Why Jo Koy’s Barbie joke didn’t land: the long-standing struggles of female directors in Hollywood

The Golden Globes, which took place earlier this month, featured a monologue from host Jo Koy in which his so called ‘joke’ about The Barbie Movie stood out for all the wrong reasons. He said, ‘Oppenheimer is based on a 721- page Pulitzer Prize-winning book about the Manhattan Project, and Barbie is on a plastic doll with big boobies.’ This comment has been particularly criticised on social media and TikTok, with many people annoyed that this small remark completely missed the point of The Barbie Movie. However, it also trivialised and snubbed the work of one of the few well-known female directors in Hollywood, Greta Gerwig. Despite more recent improvements in the recognition of female directors, this comment highlights that female directors still have much to achieve. However, the early filmmaking industry was arguably not as hostile towards female directors as it is today. 

In the late nineteenth and early twentieth centuries, women were often very influential in the direction and production of silent film making.  Alice Guy-Blanché, a Frenchwoman born in 1873, was the first female director and first ever director of a narrative fiction film.  She created around 600 short films in her lifetime and set up her own production company. Many women also moved to Los Angeles in the early twentieth century, inspired by the opportunities the newly developing motion picture industry offered to them – it has been estimated that half of all films released in the silent film era were written by women.  Before the mid to late 1920s, the industry was not considered to be ‘glamorous’ and thus budgets were low; around $500 per project. In these early days, women were well represented, holding considerable power in the direction and production of films. In 1915, the Motion Picture Supplement published an article headlined “Women’s conquest in filmdom”, which said: ‘the fair sex is represented as in no other calling.’ 

However, the industry began to develop more quickly in the 1920s: filmmaking became considerably more profitable with the introduction of the ‘talkies’. As a result, those smaller, independent film companies – often run by women- were shut down. Talking films were not judged as art forms in the same way that silent films had been, and were thus considered businesses, and the making of films developed into a structured production line from which women were prohibited from taking leading roles, such as director, screenwriter and producer.  Antonia Lant, a professor in the department of cinema studies at New York University has observed that ‘By the 1930s [it had been forgotten] that women had even held the posts of director and producer.’ The transformation of cinema in the early twentieth century from a perceived art form into a profitable business is arguably the reason as to the diminishing number of female directors throughout the rest of the century as women were discouraged from active roles.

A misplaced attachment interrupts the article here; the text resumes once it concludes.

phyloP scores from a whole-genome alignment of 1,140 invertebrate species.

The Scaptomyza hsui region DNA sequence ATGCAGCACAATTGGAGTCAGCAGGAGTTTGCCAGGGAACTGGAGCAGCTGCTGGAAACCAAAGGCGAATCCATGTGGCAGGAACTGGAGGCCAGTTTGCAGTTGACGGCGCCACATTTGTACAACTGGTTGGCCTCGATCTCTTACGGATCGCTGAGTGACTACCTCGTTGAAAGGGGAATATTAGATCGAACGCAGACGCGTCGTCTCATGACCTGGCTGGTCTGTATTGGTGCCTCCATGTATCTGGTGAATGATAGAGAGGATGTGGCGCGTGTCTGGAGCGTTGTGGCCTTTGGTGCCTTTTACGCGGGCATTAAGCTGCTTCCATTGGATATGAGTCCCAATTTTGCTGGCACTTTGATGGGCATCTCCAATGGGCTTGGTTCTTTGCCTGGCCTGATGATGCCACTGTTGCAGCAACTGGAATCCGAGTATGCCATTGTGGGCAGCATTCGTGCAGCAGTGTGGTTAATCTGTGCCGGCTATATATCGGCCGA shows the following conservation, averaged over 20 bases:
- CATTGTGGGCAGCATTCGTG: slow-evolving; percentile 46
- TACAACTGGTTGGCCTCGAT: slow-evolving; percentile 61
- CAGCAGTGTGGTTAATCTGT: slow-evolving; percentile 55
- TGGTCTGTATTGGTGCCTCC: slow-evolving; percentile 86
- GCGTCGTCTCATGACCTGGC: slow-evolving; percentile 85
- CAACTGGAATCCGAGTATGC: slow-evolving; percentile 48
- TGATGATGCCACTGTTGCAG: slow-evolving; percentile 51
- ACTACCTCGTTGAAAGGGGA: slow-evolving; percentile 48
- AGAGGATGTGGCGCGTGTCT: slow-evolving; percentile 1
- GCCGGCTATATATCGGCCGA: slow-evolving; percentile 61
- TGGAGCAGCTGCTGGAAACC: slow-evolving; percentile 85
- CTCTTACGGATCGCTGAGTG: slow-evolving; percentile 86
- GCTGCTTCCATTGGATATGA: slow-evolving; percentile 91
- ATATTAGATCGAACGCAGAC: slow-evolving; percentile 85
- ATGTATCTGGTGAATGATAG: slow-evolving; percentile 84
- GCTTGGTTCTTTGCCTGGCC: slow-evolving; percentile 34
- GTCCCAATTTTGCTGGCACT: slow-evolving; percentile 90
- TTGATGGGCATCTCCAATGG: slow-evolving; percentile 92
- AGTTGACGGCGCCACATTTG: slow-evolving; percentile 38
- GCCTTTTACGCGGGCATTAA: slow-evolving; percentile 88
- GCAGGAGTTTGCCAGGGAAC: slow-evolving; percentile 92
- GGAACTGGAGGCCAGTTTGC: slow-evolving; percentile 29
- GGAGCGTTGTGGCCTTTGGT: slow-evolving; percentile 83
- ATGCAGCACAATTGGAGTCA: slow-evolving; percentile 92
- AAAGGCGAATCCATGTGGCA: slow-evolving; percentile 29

Female directors who managed to break through in the second half of the twentieth century often faced issues with finances; securing funding for only one film and thus being prohibited from building a body of work. They also faced problems of sexism within the industry as well as maternity issues. Additionally, the lack of female directing role models has potentially discouraged women from choosing it as a viable career option. The additional factors of fame and money in the industry multiply such issues which are of course common across many industries. 

Even where female directors have succeeded, their efforts have not been well celebrated. The 96th Oscars are approaching: over the almost 100 years that the awards have been running, only three female directors have won in the Best Director category and only seven have ever been nominated. Moreover, it takes only a google of the ‘best directors of all time’ to highlight how female directors are non-existent in the halls of fame. This list by ScreenCraft of the ‘The 20 Best Directors of All Time’ features no women, as does this list of the ‘Top 25 Greatest Directors of All Time‘ on IMDb, and this one: the ‘55 Best Movie Directors of All Time and Their Greatest Films’ features a total of three women.

This is arguably because there have not been as many female directors as male directors, demonstrating how difficult it has been for female directors to break through into the ranks of celebrated directors. Despite the improvement in recent years of the inclusion of female directors in the Oscars and Golden Globes, Koy’s comment demonstrates that the industry has much further to progress. That he felt entitled to make such a comment, reducing Barbie to her ‘boobies’ whilst casting Oppenheimer as the intellectually superior film is perhaps conducive as to why it has been so difficult for female directors to make their mark on the industry in the first place.



Image: Kosti Lehtinen on Wikimedia Commons 

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